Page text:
The Golden State Warriors and Oklahoma City Thunder will soon face-off in one of the most highly anticipated Western Conference Finals of all-time. Stephen Curry, Kevin Durant, Russell Westbrook, Klay Thompson, and Draymond Green are all names that the casual NBA fan will know heading into this series. However, there are a few guys that are under the radar for both squads that can make an impact on this series. In what is expected to be a tremendously competitive course of games, here are a few x-factors that could help give their team an extra boost.

Oklahoma City Thunder

Andre Roberson
Along with Kevin Durant, Roberson did some work on Kawhi Leonard during the Western Conference Semifinals. The lengthy two-guard is one of the best perimeter defenders in the league and doesn’t get enough credit on that side of the ball. He’s especially good at guarding players from beyond the arc where he’s held them 11.3 percent under their regular shooting percentage. Expect Billy Donavan to throw the 6’7 guard on both Stephen Curry and Klay Thompson throughout the series. He has a limited offensive game and might receive the Tony Allen treatment from the Warriors defense by leaving him open while helping out on either Westbrook or Durant.


Serge Ibaka
The Oklahoma City big man has had somewhat of a let-down season. His primary numbers are down across the board and he settled for more jumpers than ever this season. He only took 11 more free-throws this season despite playing 14 more games. Unfortunately for him, his percentage went down 8 percent. He struggled against the San Antonio bigs, and scored only 7, 5, and 8 points in the last three games of the series respectively. Oddly enough, the Thunder won all three. Ibaka hopes to use his athleticism against a quick-paced Warriors team.

Steven Adams
The combo of Steven Adams and Enes Kanter has played out well for the Thunder in the second half of the season. The Warriors are not familiar with the duo as they have only played five minutes together against them in the regular season. Adams was an issue for the Spurs. In 6 games, he averaged 11 points and 11.8 rebounds while shooting 70 percent from the field and blocking a shot per game. Andrew Bogut likely won’t be 100 percent by Game 1. Look for the Thunder to take advantage with even more physical play.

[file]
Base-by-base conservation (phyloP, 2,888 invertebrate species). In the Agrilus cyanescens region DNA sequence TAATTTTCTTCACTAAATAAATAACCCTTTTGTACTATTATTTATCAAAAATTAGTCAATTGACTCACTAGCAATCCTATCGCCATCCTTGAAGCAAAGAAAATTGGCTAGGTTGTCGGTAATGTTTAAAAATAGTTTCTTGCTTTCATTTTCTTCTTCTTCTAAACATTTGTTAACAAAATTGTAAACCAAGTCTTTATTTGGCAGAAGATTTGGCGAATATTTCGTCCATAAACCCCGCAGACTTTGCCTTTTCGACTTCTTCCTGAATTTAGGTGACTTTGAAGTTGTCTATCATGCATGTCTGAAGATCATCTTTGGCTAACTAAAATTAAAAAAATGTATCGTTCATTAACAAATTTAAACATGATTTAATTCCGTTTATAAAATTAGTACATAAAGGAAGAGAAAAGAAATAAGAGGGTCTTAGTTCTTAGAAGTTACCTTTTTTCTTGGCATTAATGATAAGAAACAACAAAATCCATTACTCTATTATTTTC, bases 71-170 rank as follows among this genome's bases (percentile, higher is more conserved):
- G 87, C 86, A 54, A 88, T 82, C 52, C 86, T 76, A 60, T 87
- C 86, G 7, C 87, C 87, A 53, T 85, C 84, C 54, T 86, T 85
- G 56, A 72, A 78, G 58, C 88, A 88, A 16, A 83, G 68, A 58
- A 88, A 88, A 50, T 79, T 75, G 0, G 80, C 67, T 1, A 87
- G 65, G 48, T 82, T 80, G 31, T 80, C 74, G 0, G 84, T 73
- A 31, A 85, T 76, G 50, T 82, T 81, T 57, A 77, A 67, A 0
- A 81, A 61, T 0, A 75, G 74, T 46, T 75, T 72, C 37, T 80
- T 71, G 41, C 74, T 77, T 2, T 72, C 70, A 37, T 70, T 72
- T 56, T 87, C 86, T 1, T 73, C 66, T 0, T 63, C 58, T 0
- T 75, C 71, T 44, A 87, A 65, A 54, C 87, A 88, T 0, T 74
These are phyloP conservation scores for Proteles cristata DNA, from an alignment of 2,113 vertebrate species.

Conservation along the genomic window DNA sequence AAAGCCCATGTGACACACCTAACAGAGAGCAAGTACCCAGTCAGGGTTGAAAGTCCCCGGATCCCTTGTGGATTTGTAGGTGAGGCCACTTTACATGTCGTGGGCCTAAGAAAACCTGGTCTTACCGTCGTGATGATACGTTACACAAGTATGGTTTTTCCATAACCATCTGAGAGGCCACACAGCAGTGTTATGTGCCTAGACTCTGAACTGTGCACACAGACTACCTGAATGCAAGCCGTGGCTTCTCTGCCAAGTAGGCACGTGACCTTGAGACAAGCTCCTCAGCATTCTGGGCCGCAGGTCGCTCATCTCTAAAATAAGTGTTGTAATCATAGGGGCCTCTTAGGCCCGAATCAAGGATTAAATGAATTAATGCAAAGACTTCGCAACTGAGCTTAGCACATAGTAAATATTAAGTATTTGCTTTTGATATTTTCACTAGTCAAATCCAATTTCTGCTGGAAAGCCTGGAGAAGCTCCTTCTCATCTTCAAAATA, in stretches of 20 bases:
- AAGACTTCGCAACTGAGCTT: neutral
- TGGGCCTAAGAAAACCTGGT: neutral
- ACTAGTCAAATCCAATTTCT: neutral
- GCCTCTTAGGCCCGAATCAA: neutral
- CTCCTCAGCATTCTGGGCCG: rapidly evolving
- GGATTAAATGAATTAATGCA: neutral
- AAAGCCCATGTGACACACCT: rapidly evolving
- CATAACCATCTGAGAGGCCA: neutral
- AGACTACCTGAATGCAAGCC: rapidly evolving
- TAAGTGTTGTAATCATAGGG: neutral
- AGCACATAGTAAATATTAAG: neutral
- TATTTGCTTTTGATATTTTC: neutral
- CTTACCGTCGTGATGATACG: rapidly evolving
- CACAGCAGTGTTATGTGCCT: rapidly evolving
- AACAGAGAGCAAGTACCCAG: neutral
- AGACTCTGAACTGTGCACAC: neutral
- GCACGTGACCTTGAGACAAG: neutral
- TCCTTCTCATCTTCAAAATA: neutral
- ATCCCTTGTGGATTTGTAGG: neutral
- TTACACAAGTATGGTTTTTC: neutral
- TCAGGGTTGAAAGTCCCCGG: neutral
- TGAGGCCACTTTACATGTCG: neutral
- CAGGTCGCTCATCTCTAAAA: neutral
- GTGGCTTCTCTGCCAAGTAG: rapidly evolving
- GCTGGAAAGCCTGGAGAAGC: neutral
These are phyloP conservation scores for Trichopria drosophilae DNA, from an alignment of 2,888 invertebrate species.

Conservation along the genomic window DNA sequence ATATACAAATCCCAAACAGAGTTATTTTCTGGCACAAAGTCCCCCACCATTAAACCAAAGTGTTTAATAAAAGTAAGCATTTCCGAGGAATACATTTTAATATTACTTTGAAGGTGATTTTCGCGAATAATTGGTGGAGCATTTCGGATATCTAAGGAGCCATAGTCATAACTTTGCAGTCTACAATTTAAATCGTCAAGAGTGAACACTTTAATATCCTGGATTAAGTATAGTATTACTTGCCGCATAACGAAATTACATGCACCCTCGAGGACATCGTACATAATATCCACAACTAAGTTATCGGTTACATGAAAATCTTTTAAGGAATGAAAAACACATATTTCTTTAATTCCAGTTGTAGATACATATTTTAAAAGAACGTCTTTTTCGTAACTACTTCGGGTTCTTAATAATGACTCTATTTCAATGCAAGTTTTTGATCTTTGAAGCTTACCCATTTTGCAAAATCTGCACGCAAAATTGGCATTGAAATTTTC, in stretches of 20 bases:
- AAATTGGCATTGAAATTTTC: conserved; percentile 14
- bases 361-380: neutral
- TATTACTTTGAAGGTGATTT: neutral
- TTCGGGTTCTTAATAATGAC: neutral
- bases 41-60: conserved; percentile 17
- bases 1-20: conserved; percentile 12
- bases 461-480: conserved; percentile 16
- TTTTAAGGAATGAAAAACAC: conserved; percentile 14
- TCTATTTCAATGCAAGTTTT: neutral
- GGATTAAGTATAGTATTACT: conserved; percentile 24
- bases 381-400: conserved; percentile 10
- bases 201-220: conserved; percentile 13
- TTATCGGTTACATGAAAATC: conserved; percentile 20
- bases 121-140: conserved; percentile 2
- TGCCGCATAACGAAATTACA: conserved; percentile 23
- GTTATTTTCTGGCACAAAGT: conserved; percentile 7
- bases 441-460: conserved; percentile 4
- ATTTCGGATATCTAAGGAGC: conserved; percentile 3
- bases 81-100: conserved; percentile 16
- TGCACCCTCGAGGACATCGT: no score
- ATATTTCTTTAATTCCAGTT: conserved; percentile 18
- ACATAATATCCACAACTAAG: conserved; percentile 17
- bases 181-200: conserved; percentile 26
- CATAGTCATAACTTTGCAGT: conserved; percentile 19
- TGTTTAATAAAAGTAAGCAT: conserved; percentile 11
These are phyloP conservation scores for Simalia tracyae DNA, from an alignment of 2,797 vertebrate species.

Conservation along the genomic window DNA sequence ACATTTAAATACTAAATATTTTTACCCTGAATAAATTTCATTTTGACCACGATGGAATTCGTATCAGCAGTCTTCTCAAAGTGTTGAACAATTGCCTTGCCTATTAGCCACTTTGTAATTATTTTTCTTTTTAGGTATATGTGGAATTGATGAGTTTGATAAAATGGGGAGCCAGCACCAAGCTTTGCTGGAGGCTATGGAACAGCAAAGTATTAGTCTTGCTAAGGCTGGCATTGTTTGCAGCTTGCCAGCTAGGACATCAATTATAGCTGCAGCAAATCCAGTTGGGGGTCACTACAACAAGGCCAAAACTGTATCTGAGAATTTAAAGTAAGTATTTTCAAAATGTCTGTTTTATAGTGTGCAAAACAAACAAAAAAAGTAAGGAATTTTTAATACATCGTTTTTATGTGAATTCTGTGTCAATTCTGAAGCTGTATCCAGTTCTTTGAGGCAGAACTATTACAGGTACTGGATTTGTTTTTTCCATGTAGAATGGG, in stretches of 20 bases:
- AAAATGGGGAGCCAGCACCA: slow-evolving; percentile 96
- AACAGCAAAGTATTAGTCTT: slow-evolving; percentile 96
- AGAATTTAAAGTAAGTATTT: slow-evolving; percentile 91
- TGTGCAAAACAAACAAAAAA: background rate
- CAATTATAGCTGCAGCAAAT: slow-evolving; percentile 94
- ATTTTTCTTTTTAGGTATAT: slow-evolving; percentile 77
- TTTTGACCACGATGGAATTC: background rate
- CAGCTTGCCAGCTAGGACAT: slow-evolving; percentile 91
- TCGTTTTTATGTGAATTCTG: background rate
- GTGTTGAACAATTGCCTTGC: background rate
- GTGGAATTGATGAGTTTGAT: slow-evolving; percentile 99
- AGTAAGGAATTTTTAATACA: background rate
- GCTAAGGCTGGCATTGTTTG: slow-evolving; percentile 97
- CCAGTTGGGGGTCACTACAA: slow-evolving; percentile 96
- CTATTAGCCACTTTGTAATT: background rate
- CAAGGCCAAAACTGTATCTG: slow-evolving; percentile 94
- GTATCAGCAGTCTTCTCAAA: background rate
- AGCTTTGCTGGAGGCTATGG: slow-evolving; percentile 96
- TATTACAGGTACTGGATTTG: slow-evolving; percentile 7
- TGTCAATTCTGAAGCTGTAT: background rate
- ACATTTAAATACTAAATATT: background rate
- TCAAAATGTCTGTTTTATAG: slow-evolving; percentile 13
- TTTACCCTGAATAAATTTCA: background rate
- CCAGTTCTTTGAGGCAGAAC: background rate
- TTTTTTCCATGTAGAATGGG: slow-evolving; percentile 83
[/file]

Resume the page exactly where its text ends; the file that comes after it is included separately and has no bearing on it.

Golden State Warriors

Harrison Barnes
Anyone writing an article like this would include Harrison Barnes on the list. There’s no doubt the Warriors miss his contributions as they have been non-existent this postseason (outside of a big three-pointer in Game 4 against Portland). Barnes is averaging 9 points per game on 9.2 shot attempts, dismissing the Playoff Barnes nickname given to him by the Warriors faithful. Barnes has made 7 three-pointers in 10 playoff games despite playing over 30 minutes a contest. The good news is he’s averaging 13 points on 50 percent shooting from the field and 41 percent from beyond the arc in three games against the Thunder this season. The bad news? He’ll likely be matched up with Kevin Durant and that can cause him more issues on the offensive end.


Andre Iguodala
Speaking of defending Kevin Durant, the Finals MVP draws a difficult task. Outside of Curry, Durant might be the hardest player in the league to guard and at times, he can cause even more issues than the two-time MVP. When Durant is on, he’s almost impossible to stop due to his size, speed, and pure scoring ability. Iguodala isn’t as big as Durant, but he can match up with him better than any other Warrior due to his length. He forced LeBron James to some of the worst Finals shooting anyone has ever witnessed in 2015 and he lives for these types of games.  Iguodala averaged 13.8 points per game against the Thunder during the regular season and shot 14-22 from the field, including 3-3 from beyond the arc.

Marreese Speights
From Mo Buckets to No Buckets, Speights had a great series against the Houston Rockets but struggled against the Trail Blazers. He averaged 10.8 points and 50 percent shooting the first round and only 4.4 points and 33 percent shooting in the second round. Speights lost minutes in the Semifinals and wasn’t effective with his shot. In what will be an extremely high scoring series, the Warriors need Speights to be on his A game and nail as many mid-range jumpers (and threes cause he can). The big-man needs to make the OKC bigs work on the defensive end, much like LaMarcus Aldridge did in the first few games of the previous series.